One of the key changes with AI, he said, is that all of the different factors can be processed in a single step rather than needing individual solutions.

First Train your AI…

Of course, much of the work in developing good AI processes is in the training of the system. Training can range from fully ‘supervised’ to unsupervised. In a fully supervised AI system, images are fed in that have been fully labelled, for example by identifying facial features such as noses or eyes. Creating those labels initially is clearly very resource intensive.

At the other extreme, there is unsupervised learning and that usually needs many more images. Dr Bau told us that Samsung started working on the challenge of understanding the best learning models as long ago as 2017 and it has taken a long time and a lot of work to understand the ‘sweet spot’ of learning that can give good results without an overwhelming level of training.

…Then Use a Lot of Silicon

There are also difficult decisions to be made about how much silicon is used in the neural networks to apply the processing. You need a lot of gates to have a good effect, so there is a significant cost to good upscaling. Initially, dedicated chips were used by Samsung because of the number of gates that were needed, at significant cost.

Samsung upscales the whole image using AI, rather than just using AI to decide how to process using conventional technology.

The image pipeline that Samsung uses exploits AI to fully process the image. That means that the entire image has to be input into the processor and the full pixel stream has to be output. So much I/O requires larger and more expensive chips. Samsung’s approach differs from some other vendors who advertise their systems as using ‘AI upscaling’ but who use AI techniques only to analyze the image (often in a very reduced sample image) and then use conventional upscaling to perform the processing. They do use AI, but this approach uses a lot less silicon and cost.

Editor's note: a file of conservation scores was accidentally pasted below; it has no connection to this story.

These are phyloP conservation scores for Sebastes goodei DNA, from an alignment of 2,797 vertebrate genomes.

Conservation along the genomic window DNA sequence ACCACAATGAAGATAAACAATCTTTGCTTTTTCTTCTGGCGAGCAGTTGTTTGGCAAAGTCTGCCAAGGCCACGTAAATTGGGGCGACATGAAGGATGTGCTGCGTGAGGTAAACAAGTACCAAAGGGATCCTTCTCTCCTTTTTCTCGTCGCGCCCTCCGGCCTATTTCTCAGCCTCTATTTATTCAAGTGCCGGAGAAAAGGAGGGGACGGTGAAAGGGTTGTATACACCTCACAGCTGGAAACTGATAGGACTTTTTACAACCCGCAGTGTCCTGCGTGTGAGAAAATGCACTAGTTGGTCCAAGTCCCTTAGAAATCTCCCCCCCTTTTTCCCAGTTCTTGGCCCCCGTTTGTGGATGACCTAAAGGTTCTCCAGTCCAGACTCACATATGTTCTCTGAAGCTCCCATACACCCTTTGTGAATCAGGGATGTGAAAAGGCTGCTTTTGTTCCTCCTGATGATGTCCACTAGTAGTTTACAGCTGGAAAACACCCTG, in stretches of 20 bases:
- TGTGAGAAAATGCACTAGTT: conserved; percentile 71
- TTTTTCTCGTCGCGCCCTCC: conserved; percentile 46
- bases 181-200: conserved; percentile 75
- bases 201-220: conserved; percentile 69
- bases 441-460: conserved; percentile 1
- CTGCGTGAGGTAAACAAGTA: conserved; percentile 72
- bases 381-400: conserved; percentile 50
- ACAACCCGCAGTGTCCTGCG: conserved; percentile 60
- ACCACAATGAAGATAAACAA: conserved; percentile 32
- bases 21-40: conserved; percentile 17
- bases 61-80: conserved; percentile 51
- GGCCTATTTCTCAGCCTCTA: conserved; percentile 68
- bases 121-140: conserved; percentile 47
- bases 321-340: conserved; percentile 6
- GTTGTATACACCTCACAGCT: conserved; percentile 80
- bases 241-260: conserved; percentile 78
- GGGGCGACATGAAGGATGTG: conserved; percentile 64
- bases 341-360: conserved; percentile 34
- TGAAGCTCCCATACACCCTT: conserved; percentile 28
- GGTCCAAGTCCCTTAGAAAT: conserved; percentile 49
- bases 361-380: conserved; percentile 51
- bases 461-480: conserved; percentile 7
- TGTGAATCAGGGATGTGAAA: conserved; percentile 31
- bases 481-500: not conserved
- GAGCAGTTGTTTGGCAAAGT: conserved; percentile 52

The Visible Difference of Real 8K

Dr Bau also told us that his group has done quite a lot of work on the thorny question of the visible difference between 4K and 8K. He pointed out that very often, even if you have a camera sensor with 8K photosites, the image may be just 4K, after processing and de-bayering and with the effect of any integrated low pass filter. Much of the high frequency detail is lost.

If you take that level of image and ‘downscale’ it to 4K for a 4K set (when comparing 8K sets to 4K), the reality is that you are not losing any additional information in the downscaling. This means that 4K will look like 8K because both are actually showing 4K content. Dr Bau said that you really need to be sure that the video image actually contains all the detail of the 8K input if you want to use it for comparison.

As you can imagine, this was an interesting perspective from our point of view and is a topic that we will return to.